Honey Run Highlands
In April of 2010, the Knox County Park District, with financial assistance from the Clean Ohio Fund Green Space Conservation Program, acquired a 348-acre property located across the road from the Honey Run Waterfall. You may access
the site using one of three parking lots. One parking lot is located across from the entrance to Honey Run Waterfall at 10865 Hazel Dell Road Howard 43028. The other parking lots are located at 10816 Millersburg
Road, Howard 43028 (just north of the intersection of Caves Road and US 62). The first lot can be seen from US 62 and the second lot can be accessed by using the driveway towards the interior of the park. At the second
lot you will find a pergola shade structure with a picnic table and grill for your pleasure. The site includes hiking trails, picnic facilities and habitat restoration (warm season grasslands/prairie forb areas and tree
plantings).There is a residence in the middle of the park, and we ask visitors to not trespass in this area or on neighboring properties. Park boundaries are marked.
In May spring wildflowers abound throughout the park and waterfall. In 2021, a group of volunteers spent countless hours to compile a plant survey for all of the Knox County Parks. This survey highlights the baseline data for the presence of forbs (herbaceous flowering plants) that are not graminoids, within selected county parks. The project furthered determined flowering time for each identified species. During the 2021 growing season, surveyors identified a total of 320 distinct species forbs. Click on the plant data icon above to view results. You may also view the narrative of the project on the link below.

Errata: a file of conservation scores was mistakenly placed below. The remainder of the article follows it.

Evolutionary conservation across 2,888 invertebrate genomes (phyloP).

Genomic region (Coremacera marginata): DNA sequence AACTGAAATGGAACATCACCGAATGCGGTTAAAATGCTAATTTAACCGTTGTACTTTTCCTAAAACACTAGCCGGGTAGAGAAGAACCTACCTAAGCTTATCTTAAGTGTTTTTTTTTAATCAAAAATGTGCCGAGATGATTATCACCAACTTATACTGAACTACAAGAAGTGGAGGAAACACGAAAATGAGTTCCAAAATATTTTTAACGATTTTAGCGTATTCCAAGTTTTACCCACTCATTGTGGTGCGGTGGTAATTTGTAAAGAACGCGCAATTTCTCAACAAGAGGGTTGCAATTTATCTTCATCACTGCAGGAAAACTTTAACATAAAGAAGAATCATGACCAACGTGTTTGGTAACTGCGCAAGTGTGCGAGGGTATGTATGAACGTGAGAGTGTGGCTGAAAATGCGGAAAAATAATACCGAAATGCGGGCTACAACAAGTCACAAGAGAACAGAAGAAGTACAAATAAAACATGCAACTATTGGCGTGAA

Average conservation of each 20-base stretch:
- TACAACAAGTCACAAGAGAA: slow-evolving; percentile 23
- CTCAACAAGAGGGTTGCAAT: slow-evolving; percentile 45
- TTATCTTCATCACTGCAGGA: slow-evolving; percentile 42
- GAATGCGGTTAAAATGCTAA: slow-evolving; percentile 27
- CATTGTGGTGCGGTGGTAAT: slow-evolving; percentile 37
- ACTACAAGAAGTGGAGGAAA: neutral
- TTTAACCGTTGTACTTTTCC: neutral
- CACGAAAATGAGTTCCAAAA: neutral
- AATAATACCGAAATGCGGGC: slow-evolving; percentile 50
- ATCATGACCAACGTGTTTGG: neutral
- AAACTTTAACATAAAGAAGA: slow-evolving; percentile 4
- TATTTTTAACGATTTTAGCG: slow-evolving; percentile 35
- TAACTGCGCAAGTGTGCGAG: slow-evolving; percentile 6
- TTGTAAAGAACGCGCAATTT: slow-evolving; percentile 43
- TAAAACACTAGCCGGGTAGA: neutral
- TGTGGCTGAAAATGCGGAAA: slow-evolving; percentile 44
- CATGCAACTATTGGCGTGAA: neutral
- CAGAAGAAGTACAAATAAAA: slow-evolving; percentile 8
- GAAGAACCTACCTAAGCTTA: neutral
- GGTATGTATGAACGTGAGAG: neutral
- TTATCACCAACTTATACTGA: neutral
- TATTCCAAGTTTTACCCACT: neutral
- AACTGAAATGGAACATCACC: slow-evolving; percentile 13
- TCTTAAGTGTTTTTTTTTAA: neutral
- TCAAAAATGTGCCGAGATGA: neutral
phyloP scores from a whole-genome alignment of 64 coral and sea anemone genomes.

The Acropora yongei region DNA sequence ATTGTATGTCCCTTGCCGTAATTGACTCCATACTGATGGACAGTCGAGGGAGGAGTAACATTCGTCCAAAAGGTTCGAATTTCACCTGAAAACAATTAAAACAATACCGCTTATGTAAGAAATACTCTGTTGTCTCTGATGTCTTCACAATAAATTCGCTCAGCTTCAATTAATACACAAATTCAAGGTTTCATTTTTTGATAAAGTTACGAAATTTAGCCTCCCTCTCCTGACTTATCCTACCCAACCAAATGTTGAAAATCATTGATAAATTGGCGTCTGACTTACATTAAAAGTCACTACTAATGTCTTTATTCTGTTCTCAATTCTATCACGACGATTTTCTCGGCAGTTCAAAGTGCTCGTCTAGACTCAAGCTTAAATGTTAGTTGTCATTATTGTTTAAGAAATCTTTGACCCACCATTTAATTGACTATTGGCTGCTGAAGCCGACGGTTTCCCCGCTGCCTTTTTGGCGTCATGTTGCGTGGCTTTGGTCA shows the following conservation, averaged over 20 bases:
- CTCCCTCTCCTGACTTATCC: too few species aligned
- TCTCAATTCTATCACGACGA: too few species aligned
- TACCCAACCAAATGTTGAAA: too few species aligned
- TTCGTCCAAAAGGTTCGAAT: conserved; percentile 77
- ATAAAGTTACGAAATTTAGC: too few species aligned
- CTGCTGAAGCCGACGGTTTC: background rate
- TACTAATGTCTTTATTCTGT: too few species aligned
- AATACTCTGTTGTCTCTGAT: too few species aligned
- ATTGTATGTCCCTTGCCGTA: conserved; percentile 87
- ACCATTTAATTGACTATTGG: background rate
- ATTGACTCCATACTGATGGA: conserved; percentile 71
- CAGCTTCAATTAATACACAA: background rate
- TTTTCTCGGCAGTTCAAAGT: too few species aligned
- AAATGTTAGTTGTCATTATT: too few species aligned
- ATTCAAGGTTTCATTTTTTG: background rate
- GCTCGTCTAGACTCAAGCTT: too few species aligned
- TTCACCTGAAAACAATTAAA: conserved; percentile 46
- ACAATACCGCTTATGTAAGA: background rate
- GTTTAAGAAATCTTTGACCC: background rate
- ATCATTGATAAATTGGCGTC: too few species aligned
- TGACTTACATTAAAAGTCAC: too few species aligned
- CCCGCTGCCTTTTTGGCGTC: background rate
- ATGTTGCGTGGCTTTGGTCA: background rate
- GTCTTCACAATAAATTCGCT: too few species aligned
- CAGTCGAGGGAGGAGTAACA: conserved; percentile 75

The site serves as excellent habitat for state-threatened wildlife species. The Barn Owl, Bobcat, Wild Turkeys, white-tailed deer, and Ring-necked Pheasants are just a few of the wildlife observed. Many species of songbirds and butterflies have been seen on this ecologically diverse site. During the summer months, butterfly monitoring is conducted by a group of volunteers on the park’s Butterfly Transect Trail (see link below to download a Butterfly ID Park checklist). A single male Bobwhite Quail was spotted in August 2015. In addition, 60 acres of warm season grasses and prairie forbs have been planted on the site, improving the water quality of Honey Run and providing soil erosion control on highly erodible soils. The Park District manages Honey Run Highlands warm season grasslands/prairie forb areas with prescribe fire.
Archers, by permit-only, assist the Park District with our deer management program, during Ohio’s white-tailed deer archery season. Archery participants pursue their sport at Honey Run Highlands throughout the week (including weekends) during archery season which typically runs from the end of September through the beginning of February. Gun hunting is prohibited at the park.